“The ancient feud of Rome with the Sola-fide doctrine, based as it is on the view that Sola-fide is subversive of sanctification, must be called Rome’s most fundamental error. It was no other than Sola-fide which made clear the true significance of sanctification, and distinguished it from all moralistic effort at self-improvement…” p. 14.
“Wesley admitted full acceptance of the Sola-fide doctrine. [But] one may accept the doctrine and then fail to do justice to it…One can assume it as one’s starting point, as did Wesley, and subsequently view the process of sanctification in terms of a dynamic category—a power plus its effects—without taking account of the bearings which faith always sustains toward divine grace. Sola-fide becomes a point of departure and breaks its connection with sanctification…When the victory of Christ is lost sight of, the warfare degenerates into self-reliant activism…it is on the road to making sanctification independent from justification.” pp. 52, 63.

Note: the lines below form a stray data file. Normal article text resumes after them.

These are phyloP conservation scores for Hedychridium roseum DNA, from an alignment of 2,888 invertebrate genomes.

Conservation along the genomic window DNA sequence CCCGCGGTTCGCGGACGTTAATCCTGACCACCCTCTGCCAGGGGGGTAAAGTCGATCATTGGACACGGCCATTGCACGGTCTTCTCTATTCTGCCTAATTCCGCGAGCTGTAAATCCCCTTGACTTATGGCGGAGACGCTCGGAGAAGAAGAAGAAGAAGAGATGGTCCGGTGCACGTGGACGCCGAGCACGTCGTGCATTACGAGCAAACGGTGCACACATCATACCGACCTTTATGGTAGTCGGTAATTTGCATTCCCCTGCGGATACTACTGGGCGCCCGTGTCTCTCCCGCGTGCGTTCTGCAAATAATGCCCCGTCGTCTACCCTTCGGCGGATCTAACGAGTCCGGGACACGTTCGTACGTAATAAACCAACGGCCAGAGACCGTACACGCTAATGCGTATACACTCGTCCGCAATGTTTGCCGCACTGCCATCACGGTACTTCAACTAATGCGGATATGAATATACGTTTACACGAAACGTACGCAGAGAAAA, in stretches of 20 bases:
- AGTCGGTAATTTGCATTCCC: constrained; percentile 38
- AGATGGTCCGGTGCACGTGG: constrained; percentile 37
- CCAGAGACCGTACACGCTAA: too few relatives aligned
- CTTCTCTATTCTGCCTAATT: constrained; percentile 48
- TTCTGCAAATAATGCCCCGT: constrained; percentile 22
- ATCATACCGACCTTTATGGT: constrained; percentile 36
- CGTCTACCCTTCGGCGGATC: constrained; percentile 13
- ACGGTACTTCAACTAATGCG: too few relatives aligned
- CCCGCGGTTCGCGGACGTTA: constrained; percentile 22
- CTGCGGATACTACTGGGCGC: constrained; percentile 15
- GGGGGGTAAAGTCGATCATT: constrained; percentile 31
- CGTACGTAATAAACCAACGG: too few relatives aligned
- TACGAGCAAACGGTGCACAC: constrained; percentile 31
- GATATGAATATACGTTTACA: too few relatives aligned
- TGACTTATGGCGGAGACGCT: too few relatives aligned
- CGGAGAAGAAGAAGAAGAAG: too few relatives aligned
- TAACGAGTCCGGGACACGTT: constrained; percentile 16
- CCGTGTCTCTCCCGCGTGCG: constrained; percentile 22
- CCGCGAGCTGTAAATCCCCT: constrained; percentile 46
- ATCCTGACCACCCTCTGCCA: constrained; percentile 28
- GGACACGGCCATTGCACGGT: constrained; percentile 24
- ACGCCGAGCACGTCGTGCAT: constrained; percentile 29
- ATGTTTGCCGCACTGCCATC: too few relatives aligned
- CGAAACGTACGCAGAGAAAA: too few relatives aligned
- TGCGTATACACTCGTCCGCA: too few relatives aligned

Luther and Calvin taught that not only was justification by faith in Christ’s work—not ours, but sanctification is also by faith in Christ’s work, not ours. In practice, however, nearly every evangelical teaches that: 1) we are justified by faith in Christ’s work, and 2) we are sanctified by trying very, very hard to live according to biblical principles (with the Holy Spirit’s help, of course). Berkouwer insists that it is not salvation by grace, but sanctification by grace which is the biggest difference between the Reformers and the Catholic church and between the Reformers and later Methodism (Wesley) and much Protestantism today.
2. The general relationship of justification to sanctification.
Excerpts from G.C. Berkouwer, Faith and Sanctification (Eerdmans, 1952):
“Orientation” – “Genuine sanctification—let it be repeated—stands or falls with this continued orientation toward justification and the remission of sins…too often the bond between sanctification and Sola-fide was neglected and the impression created that sanctification was the humanly operated successor to the divinely worked justification.” P. 78.